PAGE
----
That is a LOT of choices to make in one day for something you cannot see yet.

The beauty of the flat pack home option is most of the choices can be made as the building work progresses, allowing for lead times of course, so you can start planning the kitchen, bathroom and those individual touches for your new home without finding the process daunting.

5. Services Included Versus Services Required

The mobile park home type of building is manufactured to your specifications and then delivered ready for siting to a prepared site with services ready to connect to.

This makes the instant park home option attractive from a point of view of a two-day installation  time but it is up to you to provide the services ready to connect to.

With the flat pack home option the services to the self-contained annexe are usually already being supplied to the main house and part of our installation process will be to source independent services for the annexe from those existing services modifying them to suit the needs of the annexe.

6. Flexibility During The Build

There is nothing worse than standing in your new park home wishing you had made the lounge or bedroom a little bit bigger, or wishing you hadn’t chosen that tile or flooring for the bathroom, sometimes being able to see the space makes all the difference when it comes to tweaking the floor plan to meet your exact needs.

For most of us mere mortals being able to visualise the end product is not something that comes naturally so having the opportunity to work alongside us on a flat pack build means that you have the ability to stand in the space and get a feel for its size, plan where things are going to go and change a few things as necessary if you need to.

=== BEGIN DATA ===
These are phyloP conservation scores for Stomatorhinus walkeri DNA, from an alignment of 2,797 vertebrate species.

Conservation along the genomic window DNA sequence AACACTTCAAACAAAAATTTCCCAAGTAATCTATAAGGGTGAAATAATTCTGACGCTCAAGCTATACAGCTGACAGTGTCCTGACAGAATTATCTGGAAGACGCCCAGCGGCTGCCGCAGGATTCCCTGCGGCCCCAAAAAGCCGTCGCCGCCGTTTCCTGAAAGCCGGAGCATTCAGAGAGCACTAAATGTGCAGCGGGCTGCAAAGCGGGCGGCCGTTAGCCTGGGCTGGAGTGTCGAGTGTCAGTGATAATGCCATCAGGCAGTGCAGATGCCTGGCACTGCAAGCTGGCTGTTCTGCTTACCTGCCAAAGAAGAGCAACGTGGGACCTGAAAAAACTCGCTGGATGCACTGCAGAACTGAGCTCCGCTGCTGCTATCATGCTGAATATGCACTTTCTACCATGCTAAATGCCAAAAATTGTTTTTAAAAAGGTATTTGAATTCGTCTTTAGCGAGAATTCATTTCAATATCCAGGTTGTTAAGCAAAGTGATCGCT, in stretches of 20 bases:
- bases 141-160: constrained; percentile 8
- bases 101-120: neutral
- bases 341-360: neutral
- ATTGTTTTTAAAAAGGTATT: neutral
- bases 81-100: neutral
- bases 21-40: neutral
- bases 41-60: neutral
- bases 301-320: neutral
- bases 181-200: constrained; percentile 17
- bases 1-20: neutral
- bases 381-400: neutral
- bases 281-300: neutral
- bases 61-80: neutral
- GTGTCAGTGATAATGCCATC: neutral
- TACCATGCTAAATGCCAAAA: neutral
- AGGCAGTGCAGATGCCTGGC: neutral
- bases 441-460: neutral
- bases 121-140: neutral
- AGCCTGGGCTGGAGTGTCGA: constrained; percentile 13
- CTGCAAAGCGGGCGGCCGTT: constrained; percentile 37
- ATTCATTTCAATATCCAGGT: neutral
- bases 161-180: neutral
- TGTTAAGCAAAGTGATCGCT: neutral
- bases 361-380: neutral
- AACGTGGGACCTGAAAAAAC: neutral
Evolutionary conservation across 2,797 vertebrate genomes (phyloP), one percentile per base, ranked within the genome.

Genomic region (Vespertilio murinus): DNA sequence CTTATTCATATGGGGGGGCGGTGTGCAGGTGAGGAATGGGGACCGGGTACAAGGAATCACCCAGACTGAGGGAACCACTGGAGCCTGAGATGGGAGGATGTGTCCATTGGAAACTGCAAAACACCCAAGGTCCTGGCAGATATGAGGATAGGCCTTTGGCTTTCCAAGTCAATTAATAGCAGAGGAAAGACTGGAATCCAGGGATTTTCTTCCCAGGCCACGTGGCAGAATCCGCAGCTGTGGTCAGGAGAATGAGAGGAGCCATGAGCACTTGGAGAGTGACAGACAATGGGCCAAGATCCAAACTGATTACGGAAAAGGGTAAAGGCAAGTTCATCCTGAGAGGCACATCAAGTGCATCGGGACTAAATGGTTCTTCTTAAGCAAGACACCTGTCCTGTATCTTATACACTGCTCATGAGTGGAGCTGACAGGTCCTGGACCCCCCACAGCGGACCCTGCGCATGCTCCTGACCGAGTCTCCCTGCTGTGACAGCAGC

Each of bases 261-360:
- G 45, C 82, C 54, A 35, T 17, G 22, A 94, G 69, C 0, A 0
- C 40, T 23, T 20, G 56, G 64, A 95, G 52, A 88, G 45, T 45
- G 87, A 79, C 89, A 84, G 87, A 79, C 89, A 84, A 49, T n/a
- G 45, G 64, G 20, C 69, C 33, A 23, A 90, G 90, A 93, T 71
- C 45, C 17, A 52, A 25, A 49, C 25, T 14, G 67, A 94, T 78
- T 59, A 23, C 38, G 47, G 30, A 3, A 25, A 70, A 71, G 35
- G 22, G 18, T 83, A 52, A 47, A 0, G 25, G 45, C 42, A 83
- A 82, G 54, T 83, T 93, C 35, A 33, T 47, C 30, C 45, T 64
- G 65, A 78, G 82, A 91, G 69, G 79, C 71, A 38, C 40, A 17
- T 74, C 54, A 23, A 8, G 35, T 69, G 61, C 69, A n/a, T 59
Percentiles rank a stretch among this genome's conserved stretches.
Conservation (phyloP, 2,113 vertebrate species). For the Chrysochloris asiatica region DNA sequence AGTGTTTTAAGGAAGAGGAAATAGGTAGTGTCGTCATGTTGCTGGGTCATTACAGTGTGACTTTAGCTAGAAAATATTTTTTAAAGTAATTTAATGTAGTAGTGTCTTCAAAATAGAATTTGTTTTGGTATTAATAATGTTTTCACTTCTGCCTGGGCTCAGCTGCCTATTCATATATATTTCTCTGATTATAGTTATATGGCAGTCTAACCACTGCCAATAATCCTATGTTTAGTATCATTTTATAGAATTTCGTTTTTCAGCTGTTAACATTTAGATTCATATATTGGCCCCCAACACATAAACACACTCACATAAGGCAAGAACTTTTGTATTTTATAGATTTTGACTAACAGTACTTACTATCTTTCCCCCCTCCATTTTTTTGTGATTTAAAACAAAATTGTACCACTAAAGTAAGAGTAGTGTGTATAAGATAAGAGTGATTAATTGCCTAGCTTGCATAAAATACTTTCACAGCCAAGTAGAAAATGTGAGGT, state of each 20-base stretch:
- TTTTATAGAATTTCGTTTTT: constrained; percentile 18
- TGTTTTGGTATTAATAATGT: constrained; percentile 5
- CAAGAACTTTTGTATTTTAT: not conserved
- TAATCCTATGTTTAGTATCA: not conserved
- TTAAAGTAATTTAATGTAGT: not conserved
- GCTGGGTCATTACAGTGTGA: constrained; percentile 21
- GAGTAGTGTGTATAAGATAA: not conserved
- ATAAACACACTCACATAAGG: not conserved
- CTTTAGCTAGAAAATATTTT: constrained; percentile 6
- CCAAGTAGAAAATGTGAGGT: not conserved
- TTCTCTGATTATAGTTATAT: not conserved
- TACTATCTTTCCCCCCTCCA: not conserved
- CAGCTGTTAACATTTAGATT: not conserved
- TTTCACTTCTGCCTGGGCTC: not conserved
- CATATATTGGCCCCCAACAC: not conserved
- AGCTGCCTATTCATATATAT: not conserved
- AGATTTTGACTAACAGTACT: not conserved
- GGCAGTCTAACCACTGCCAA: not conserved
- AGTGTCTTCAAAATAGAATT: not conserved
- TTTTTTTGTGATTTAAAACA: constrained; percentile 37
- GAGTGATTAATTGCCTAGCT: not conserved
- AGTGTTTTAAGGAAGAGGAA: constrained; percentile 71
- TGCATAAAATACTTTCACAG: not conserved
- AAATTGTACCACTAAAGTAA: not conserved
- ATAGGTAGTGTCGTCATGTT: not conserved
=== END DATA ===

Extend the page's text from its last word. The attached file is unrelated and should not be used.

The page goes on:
One thing that cannot change of course is the design that has been approved by the Local Planning Authority and sometimes they will specify roof colours and window colours for us to work with even if they were not your first choice.

7. Control Over Your Budget And Stages Of The Build Itself

By taking the manufactured route of ordering a park home as an annexe you will usually be required to make a deposit and then pay for the whole building before delivery.

As a major purchase this can be a daunting process for some people but you will not receive delivery of your home without it.

With the flat pack home annexe you will typically be making a 10% deposit on order (which includes your planning permission) and then a further deposit once planning is obtained followed by a payment on delivery and then several stage payments throughout the build.

This gives you control over your budget and you can at any time select to make any upgrades to your kitchen, bathroom, flooring and tile choices as you go if you wish.

As with any major purchase (especially construction ones) the weather, lead times and deliveries may cause some delays during the overall buildbut seeing it all come together in the latter stages of the build knowing you had input at every step is very rewarding for everyone involved.

The other plus factor is that the price of your home probably increased by a substantial amount due to your main home now having a self-contained annexe built for year-round living making it an attractive and valuable buy for a wide range of people in the future.

For more ideas, inspiration and self-building tips join our vibrant community on our Facebook page.

To your self-building success!


Pete Cossie; CLL

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About The Author

Diane Cossie

Diane Cossie is a blogger and social media enthusiast who is the face behind our popular Facebook page, creator of our website and one of our annexe and specialists.